Why only frankfurters is an export hit

to mehere are those regional specialties that are no longer there. Black Forest gateau, Obadzda and of course Frankfurter, where the actual description of the product, or “sausage”, is often even omitted, because everyone knows what it is anyway. They can be found everywhere, in the supermarket, at folk festivals, in any take-away bakery, from the North Sea to the Alps and from the Rhine to the Oder.

There are also things that you have never heard of when you are new to the region. Cider and green sauce are two of the most prominent representatives of the culinary industry. They simply do not exist anywhere else, although they are very popular in the region, they are the protagonists of whole festivals and even available in many varieties in the supermarket.

A light beer from Bavaria enjoys a similar triumph as the Frankfurt beer. For example, if in Leipzig in the nineties it was simply not available – which prompted people who would prefer not to be named in this text to take beer trips to Franconia and fill Saxon cellars with their booty – so cool teens drink nothing. still on the Karl Heine Canal in Plagwitz. This success story can also be seen at your fingertips: in the Wasserhäuschen in Frankfurt, there is not just one type of light beer, but dozens.

The manufacturer does not require any special ingredients

But why are Bavarian beer and simple sausage so successful, and why is green sauce denied national success? Why has cider not conquered Bavarian beer gardens for a long time? One person who has the answer is Alexander Ebner. He is a social scientist and professor of political economy and economic sociology at Goethe University in Frankfurt.





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Hessian specialties
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Five hits that did not become export hits

Ebner says: A regional product that wants to convince around the world needs very specific requirements. “Regional products such as frankfurters could become a kind of export hit because they appealed to the masses, used commonly available raw materials and could be adapted to different cultures.” Precisely because frankfurters are not specially seasoned, many people like them. In addition, a willing producer does not need any special ingredients – and this is not the case, for example, with a green sauce.

As is well known, a dip requires seven different herbs that aren’t that easy to get elsewhere. While in Frankfurt’s Kleinmarkthalle you can buy packaged packages of herbs that you can chop yourself, and the top wheels look directly at the fields where the greens are growing, neither the mixture of herbs nor all individual herbs are so easy to obtain in other large cities. There is no green sauce without borage, it’s that simple, and Ebner gives another reason for its relative failure: Like apple wine, it’s “rather hard to convey the flavor.” Green sauce is considered bitter by many, and so is Ebbelwei.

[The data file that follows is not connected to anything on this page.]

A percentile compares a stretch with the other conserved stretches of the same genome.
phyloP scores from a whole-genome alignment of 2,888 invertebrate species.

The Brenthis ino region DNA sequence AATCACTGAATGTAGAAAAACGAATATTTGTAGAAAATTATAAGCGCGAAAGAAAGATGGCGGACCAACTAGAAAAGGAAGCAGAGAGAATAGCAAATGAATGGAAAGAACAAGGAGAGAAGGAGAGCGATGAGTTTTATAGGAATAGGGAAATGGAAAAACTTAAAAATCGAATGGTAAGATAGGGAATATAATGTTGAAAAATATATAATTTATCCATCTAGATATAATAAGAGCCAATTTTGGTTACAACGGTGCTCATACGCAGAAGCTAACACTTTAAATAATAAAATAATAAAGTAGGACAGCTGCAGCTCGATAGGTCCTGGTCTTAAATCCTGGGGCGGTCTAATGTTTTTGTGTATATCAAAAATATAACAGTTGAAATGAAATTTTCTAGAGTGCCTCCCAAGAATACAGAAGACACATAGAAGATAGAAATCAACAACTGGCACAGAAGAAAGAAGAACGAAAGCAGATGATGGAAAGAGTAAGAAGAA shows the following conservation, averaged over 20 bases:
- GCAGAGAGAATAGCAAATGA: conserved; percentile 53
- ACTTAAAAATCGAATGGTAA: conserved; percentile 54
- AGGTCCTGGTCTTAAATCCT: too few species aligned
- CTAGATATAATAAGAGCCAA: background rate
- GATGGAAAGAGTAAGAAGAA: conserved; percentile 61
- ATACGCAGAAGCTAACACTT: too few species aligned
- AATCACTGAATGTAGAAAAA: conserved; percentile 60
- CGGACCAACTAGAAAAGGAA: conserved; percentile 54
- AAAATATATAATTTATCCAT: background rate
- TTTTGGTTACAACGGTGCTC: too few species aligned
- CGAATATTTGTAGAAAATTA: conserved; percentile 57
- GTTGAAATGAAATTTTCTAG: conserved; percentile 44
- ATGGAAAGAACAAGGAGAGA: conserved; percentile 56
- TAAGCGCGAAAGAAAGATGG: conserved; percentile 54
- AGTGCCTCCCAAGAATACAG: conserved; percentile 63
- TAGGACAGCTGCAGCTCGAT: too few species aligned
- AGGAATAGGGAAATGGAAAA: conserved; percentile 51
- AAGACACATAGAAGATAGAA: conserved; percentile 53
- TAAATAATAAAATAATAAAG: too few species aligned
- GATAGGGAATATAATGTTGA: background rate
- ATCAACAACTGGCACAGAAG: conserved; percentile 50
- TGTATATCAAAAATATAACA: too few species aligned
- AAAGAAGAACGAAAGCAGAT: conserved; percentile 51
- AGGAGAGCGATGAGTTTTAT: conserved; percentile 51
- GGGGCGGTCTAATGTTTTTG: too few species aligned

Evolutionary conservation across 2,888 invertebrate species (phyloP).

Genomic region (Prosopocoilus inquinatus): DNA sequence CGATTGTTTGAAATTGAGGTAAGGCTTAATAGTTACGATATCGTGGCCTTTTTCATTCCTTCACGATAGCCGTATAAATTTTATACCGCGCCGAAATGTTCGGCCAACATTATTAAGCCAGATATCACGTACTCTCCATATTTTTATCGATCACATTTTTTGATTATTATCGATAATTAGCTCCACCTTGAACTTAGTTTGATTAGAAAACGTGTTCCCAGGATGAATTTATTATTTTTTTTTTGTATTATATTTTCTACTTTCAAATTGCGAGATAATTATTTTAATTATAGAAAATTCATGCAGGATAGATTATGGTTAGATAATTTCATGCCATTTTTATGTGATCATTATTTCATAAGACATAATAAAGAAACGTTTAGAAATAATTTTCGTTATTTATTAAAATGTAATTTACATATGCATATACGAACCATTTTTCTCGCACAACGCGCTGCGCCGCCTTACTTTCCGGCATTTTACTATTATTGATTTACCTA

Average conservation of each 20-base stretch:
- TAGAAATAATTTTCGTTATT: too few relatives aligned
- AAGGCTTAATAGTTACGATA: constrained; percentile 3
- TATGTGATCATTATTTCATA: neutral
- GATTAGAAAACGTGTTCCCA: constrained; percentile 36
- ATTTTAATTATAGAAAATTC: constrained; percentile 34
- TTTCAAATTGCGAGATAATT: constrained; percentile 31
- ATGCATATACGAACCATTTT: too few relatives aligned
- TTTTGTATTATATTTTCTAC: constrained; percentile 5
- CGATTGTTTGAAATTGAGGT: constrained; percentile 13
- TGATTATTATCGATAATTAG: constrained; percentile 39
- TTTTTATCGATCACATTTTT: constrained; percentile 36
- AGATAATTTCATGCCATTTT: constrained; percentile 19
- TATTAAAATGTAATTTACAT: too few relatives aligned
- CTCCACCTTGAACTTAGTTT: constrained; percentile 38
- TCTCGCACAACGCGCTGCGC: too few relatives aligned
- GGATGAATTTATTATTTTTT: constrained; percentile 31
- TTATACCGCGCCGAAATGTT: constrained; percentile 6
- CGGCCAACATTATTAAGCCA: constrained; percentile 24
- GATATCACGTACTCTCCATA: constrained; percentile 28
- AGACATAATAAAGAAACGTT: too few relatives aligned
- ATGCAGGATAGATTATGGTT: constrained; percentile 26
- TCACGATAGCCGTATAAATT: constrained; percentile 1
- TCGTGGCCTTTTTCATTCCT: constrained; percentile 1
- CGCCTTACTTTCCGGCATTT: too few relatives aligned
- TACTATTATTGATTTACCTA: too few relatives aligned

The flavors are different. But: Bitter, sour, and spicy are generally harder to sell to people who aren’t used to it for a long time. “Like hand cheese, which is also common in the region, cider is also a culinary product of the impoverished Hessian peasantry, so it is not suitable for export because of its reputation alone,” adds the economist. Wait a minute – beer hasn’t emerged as a high-end drink.

Ebner explains: As a product of fermentation, beer was widespread throughout the world in all social classes. And, as a local journalist who appreciates her ribs must admit: the malty, mild taste of Franconian Helle is certainly more pleasant than the sourness of service trees. Another important aspect of winning new markets is the spread in one of the most important of them, the United States.

There, “branding” has changed from time to time, says Ebner. For example, “Frankfurter” has become “Wiener” in everyday language. But when immigrants managed to introduce specialties into an immigrant-dominated society abroad, there was always a global triumph. Ebner refers to a particularly famous product: the fried meatballs hamburger, which was probably used by German migrants as a lunch for their crossing from Hamburg to America.

Apparently, no Heski had thought of taking a bite of green sauce with them on their trip to the New World. How is he going to know how good a green sauce is? However, those regional specialties that have not gained international fame should not necessarily be viewed as losers. Because, as Ebner explains, “The fact that there are local products that also represent a certain local culinary specialty should be seen as contributing to cultural enrichment – and therefore as part of local folklore, which is also relevant to tourism.”

Historically growing differences in cuisine and architecture are just one of the many attractions of the trip. Tourists need to stay within the narrow limits of the green sauce to enjoy this fresh addition and the right drink.

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